RB: How has the experience of playing Betty changed you?

AF: In so many ways. I can't even begin to summarize, but it's been an enormous chunk of my adult life. I started when I was 21, and now I'm 25, and I think for anyone those are very big growing up years. But I consider myself very lucky that I had this very strong working family to help me take all the good stuff from this experience and really use it to grow. While it's sad, I can still look back and think that at almost every turn, I really did always appreciate it. And I always did remember to take the best out of it and be thankful for it and acknowledge what a wonderful thing it was in my life.

RB: So you have two movies out now, Our Family Wedding and How to Train Your Dragon, and your TV show is coming to a close. Do you have plans for more projects, or maybe a vacation?

AF: I don't have any projects that are planned yet, but I plan to rest, I plan to maybe do a little bit of traveling and maybe spend some time on some of the organizations that I've been involved with. I've been an education ambassador for Save the Children, and while I've gotten to do some small trips here and there, I haven't gotten to spend as much time as I wanted to, so I'll probably do a little bit of that. Then there are some projects I've been developing as a producer. So, it's open-ended. There's not really anything that I'm 100 percent committed to doing right now. There's a film that I produced for the better part of the last two to three years called The Dry Land, which premiered at the Sundance Film Festival, and we'll be taking it around to festivals throughout the rest of this year and will probably come out in the late summer, early fall.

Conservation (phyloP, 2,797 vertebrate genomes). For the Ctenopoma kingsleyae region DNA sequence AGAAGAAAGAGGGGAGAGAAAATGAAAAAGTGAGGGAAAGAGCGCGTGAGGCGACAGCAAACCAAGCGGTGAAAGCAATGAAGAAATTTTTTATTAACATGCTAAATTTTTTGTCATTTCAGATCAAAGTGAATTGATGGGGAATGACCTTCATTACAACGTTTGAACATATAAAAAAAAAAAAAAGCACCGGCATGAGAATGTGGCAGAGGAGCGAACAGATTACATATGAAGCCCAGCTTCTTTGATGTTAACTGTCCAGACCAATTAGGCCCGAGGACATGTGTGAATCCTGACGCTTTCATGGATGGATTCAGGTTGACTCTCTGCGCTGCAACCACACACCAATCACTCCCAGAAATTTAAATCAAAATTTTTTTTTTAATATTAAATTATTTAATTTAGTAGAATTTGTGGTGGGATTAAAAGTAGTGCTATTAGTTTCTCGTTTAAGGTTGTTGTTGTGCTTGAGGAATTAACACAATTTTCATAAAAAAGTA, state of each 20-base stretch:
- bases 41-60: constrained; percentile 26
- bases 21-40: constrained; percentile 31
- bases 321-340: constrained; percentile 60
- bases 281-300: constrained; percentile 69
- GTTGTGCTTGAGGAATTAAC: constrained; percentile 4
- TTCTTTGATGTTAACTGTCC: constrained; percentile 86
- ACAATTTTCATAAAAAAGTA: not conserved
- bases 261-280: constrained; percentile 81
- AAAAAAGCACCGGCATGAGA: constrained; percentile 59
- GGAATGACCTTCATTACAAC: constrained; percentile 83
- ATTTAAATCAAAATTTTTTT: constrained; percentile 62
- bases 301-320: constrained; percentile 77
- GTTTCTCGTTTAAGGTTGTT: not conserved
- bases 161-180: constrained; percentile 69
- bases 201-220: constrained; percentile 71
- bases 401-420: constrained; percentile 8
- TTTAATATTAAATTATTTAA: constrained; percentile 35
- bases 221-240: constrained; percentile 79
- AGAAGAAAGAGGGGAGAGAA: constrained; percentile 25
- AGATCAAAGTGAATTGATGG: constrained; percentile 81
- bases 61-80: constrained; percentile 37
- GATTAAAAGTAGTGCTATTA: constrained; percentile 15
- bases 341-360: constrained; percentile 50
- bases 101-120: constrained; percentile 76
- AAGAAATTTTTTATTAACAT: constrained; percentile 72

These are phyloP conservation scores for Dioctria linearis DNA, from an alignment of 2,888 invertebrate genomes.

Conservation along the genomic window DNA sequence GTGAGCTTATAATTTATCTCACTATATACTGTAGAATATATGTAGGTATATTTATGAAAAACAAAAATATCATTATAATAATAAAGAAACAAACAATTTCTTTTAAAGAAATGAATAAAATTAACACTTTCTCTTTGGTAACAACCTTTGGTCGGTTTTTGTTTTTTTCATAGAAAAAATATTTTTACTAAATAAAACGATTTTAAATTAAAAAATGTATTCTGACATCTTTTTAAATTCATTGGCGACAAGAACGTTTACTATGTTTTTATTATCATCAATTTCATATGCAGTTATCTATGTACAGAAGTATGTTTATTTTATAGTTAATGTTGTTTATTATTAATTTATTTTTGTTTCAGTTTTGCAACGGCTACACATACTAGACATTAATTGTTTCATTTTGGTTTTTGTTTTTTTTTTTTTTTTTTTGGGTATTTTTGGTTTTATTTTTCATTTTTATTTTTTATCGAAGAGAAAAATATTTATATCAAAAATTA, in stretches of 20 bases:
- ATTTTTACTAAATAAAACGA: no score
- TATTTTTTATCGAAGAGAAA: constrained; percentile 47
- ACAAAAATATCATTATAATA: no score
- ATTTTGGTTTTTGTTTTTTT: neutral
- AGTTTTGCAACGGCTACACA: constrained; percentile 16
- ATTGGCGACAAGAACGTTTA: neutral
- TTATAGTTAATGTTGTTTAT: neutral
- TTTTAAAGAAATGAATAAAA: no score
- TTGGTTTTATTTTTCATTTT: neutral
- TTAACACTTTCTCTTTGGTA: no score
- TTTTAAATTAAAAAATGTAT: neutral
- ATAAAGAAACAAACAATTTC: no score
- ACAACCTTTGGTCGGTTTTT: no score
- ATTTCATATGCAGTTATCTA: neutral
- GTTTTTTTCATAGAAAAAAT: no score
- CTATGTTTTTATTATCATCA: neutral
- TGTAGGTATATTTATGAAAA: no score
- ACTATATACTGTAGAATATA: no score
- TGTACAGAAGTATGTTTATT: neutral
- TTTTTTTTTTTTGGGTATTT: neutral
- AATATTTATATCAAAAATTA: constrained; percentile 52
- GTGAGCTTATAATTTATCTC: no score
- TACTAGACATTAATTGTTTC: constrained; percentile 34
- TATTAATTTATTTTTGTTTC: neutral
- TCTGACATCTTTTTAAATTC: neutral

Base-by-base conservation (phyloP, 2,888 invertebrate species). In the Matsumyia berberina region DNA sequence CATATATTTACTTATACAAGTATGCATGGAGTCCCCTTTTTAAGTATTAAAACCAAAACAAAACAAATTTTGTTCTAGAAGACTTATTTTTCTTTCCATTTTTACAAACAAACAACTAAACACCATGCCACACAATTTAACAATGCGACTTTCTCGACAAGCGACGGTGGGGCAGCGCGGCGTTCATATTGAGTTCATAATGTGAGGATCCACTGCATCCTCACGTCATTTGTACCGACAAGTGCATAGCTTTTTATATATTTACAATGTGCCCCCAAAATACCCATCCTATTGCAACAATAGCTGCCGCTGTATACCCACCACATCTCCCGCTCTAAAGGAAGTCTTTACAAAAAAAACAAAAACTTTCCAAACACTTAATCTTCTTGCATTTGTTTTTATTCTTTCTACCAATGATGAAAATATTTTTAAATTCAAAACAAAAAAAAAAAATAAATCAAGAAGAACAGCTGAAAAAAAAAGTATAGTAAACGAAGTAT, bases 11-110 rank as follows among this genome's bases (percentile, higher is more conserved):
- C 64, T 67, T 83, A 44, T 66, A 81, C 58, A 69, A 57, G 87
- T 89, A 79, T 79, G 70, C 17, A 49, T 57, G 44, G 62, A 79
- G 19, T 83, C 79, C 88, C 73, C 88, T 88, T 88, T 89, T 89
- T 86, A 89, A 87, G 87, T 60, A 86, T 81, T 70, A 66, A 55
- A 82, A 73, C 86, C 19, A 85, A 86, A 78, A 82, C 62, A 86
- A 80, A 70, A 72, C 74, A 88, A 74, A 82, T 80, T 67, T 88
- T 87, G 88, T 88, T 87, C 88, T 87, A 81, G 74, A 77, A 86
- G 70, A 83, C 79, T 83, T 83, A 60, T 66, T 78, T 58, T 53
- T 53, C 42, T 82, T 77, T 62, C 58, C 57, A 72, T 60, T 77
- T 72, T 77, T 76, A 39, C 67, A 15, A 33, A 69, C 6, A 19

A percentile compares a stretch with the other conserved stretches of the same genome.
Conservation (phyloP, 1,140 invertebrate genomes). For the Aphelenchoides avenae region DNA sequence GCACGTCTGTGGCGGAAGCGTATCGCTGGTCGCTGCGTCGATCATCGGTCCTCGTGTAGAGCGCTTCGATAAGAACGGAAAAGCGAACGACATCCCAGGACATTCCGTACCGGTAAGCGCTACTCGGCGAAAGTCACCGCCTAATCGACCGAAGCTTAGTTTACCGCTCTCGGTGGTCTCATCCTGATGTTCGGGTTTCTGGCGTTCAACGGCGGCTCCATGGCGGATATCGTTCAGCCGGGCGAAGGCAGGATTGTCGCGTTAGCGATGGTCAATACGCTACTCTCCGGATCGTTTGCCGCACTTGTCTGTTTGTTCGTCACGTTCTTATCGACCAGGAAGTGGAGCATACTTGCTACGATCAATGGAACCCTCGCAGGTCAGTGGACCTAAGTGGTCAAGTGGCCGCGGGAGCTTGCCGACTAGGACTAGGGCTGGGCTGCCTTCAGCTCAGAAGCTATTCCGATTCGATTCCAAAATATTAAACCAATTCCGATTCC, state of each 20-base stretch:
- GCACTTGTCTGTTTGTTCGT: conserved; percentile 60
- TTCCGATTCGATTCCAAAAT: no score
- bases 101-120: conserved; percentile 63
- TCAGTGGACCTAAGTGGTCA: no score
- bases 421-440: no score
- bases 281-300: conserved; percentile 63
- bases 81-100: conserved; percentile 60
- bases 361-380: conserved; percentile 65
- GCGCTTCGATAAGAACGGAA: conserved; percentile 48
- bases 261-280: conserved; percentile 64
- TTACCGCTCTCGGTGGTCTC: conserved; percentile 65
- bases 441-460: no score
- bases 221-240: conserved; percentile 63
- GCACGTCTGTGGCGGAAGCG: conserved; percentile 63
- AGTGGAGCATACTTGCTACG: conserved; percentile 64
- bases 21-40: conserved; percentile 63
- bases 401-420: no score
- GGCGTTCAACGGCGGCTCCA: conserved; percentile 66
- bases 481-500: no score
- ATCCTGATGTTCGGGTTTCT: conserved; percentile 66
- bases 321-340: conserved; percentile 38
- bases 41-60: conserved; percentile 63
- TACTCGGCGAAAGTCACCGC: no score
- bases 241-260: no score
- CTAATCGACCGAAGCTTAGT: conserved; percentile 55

RB: You also play the wife of the main character in The Dry Land. I was so taken aback when I read that since my first thought is of you in Sisterhood of the Traveling Pants. Now you're playing a wife! You've sort of grown up before our eyes.

AF: It all happened in stages. I was 20 when I played a 16-year-old in Sisterhood, so my movie age and real age have never really coincided. But it is nice to play someone my own age, and I think not just for actors but for anyone it's like: 'Oh my god, I'm 25. Should I be acting 25? I don't feel 25.' So sometimes in my own real life I don't know what age to act, anyway.


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